The $3.5 million Centre of Excellence includes two state-of-the-art training rooms with computers and video projectors, the larger of which can hold 30 people at a time easily. There’s also a computer lab where people can work either individually or in small groups -and the building also features a large truck bay training facility with room for a tractor-trailer to be pulled in and tables and chairs set up around it so practical, hands-on training can be performed.
“It’s a huge improvement in the type and size of training facilities we can offer,” Root said, pointing out that the old building on Blackfoot Trail only had one room for training. The office was so small that they had to double up purposes sometimes, as remembered fondly during the opening speeches when a tale of holding meetings in the kitchen was recounted. Now there’s room for a separate board room and enough storage areas to swing several cats.
Root hopes the new elbow room will lead to more use. “In the old building we probably had the training facilities booked three days a week for at least 10 months of the year,” he said, “so now the challenge is to fill these training rooms for at least the same amount of time.” Root claimed the AMTA is already getting “a huge amount of interest” not only for its own training programs but from members who want to use the facility for their own programs, which the association will allow for a small fee. “We’re here for the benefit of the industry and that’s what we’re trying to do,” Root said.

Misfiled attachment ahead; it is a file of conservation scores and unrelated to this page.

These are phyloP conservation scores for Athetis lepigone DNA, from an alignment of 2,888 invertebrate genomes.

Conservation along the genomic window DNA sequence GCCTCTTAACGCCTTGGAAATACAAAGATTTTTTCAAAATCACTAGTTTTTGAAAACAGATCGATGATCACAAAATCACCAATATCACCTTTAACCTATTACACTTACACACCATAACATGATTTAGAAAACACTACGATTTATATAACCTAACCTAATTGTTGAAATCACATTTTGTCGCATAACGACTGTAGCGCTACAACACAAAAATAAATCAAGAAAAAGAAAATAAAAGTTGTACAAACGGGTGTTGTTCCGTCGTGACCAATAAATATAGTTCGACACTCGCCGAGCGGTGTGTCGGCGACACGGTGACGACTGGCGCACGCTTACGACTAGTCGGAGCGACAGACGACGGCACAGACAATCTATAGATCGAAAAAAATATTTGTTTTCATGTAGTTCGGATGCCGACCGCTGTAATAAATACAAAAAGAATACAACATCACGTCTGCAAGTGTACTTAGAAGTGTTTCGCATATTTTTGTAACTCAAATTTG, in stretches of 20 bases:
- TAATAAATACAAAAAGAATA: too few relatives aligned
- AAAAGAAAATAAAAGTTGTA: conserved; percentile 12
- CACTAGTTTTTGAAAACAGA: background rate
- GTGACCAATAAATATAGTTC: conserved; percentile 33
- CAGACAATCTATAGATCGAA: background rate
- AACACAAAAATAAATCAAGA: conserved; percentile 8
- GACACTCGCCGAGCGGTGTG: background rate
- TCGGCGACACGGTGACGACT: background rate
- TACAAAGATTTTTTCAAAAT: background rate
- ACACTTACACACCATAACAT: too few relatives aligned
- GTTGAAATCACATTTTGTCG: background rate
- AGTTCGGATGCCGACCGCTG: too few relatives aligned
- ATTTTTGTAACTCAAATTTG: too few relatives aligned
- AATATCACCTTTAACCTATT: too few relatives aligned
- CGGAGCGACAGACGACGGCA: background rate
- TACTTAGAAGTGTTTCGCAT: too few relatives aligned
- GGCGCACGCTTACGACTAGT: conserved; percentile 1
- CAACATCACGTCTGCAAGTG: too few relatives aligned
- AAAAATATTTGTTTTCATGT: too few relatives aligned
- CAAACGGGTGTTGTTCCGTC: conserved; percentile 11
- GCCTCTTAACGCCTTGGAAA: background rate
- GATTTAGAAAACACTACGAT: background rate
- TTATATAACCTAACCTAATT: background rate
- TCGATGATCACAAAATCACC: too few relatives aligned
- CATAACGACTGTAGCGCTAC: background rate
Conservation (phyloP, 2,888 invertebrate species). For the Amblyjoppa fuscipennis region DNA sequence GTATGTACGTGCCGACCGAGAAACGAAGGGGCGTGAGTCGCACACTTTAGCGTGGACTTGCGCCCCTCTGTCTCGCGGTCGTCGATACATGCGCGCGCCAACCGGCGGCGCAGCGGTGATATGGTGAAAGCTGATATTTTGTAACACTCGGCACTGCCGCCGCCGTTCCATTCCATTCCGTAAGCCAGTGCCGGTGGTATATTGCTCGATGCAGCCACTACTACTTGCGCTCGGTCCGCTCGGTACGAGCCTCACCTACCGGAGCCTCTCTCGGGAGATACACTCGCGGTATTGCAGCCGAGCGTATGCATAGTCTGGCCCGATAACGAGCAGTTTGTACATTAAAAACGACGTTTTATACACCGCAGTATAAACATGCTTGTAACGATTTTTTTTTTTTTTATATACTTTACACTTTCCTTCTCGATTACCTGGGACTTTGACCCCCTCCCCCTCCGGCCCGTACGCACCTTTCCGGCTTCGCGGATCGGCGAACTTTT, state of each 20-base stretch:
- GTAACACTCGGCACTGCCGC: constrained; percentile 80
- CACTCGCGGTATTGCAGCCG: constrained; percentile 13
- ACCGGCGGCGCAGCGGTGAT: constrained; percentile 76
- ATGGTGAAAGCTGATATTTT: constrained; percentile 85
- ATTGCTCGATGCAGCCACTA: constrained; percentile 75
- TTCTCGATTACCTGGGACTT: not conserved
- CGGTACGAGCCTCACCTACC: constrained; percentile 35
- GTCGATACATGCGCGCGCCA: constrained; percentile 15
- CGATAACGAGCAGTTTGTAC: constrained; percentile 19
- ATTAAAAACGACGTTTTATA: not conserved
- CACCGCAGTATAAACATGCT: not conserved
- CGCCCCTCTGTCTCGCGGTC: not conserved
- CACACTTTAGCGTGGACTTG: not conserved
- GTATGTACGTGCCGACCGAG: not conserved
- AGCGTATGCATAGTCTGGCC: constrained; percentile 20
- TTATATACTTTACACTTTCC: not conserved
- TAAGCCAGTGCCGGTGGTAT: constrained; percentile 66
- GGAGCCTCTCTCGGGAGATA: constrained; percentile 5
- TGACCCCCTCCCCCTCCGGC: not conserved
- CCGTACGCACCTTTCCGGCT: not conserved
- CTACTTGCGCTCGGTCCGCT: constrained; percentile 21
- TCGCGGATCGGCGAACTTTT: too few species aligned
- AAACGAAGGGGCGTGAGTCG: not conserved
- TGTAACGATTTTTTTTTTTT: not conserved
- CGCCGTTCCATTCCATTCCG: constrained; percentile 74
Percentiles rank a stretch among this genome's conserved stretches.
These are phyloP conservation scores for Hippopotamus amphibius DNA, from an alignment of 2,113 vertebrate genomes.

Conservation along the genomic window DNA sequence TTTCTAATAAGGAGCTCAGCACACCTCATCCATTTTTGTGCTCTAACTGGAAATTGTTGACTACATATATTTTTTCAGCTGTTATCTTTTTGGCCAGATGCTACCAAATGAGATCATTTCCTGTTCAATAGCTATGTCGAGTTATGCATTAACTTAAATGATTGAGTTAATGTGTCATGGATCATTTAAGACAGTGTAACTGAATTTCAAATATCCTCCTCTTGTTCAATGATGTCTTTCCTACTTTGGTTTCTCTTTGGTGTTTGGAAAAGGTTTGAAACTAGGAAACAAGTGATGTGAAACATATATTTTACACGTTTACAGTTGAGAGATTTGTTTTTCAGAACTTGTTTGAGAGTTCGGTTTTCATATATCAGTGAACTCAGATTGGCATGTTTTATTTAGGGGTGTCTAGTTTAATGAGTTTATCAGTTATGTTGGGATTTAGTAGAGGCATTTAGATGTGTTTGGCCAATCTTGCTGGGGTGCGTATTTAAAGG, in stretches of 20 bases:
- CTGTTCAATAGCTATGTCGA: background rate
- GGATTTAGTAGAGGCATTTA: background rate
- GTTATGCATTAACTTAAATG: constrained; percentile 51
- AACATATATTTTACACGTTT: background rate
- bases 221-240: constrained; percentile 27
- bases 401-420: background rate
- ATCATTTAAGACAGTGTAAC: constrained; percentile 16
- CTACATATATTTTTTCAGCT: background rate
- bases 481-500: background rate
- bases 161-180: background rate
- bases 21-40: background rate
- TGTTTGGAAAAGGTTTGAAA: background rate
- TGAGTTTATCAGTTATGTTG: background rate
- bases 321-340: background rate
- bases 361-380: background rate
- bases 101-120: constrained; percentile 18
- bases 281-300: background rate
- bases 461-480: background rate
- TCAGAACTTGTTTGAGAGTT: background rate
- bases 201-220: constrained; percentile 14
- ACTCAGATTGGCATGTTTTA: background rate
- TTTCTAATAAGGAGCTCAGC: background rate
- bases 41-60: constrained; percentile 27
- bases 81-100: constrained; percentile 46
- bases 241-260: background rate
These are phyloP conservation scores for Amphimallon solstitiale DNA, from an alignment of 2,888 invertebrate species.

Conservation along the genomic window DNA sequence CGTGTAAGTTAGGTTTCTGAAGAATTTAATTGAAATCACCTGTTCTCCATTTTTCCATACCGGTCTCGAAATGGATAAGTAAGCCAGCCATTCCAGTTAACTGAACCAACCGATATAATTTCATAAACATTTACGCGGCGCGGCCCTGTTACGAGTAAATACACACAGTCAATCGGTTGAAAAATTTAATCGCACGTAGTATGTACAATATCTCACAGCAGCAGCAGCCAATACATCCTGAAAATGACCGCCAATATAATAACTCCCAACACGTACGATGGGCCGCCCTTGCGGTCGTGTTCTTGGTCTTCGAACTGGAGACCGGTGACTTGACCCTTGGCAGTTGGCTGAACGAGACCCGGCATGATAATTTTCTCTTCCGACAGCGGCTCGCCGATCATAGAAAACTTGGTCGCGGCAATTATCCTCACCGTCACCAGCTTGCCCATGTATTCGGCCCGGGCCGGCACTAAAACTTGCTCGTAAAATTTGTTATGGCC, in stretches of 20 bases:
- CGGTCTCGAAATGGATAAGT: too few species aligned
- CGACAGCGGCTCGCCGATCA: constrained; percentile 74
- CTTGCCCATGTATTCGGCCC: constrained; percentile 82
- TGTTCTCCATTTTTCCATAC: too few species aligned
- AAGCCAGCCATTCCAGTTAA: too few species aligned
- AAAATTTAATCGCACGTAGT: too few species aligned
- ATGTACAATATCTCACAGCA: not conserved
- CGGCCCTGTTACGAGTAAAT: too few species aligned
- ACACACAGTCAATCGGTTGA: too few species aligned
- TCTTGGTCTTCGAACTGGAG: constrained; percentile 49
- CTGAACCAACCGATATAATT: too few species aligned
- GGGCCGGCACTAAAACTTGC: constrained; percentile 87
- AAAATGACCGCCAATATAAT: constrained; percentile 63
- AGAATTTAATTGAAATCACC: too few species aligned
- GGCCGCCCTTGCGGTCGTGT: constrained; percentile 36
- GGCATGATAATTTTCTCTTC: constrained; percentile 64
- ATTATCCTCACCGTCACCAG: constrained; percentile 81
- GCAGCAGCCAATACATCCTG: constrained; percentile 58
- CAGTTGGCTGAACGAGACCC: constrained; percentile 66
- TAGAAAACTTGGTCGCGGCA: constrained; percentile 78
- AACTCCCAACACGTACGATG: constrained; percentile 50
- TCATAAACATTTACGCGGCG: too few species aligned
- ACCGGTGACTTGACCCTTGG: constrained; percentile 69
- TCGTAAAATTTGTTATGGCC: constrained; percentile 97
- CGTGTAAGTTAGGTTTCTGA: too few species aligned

Great new digs aside, these remain challenging times for the AMTA.
“We still have our struggles,” Root admitted. “There are still lots of companies out there who don’t see the need for an association, but on the plus side we have a good core group of companies -a lot of the large companies in the province are members -and that shows that there’s both interest and need. It’s just a matter of getting out and showing people who may not realize it yet that we do some good things and we have value for their industry.”
Root’s core message is that while the AMTA is there to represent the industry, “they need to be involved with us for us to represent them. We can represent what we think the industry wants but unless the industry actually tells us what they want all we’re doing is guessing, so we need the involvement of all the industry.”
Root pointed to the broad spectrum of businesses that make up the transport industry -diverse sectors and companies of various sizes, from the oil industry to logging, from cattle hauling, to bulk. “You name it,” he said. “And to represent them well, we need to have their involvement and their input and we can’t have that unless they join us and become part of the group.”
Members can book the AMTA’s training room for $100 a day, which Root said is cheap compared to other places, and non-members can book the facility as well, “but it costs more,” he said. “It’s here for our members and that’s another incentive to join.”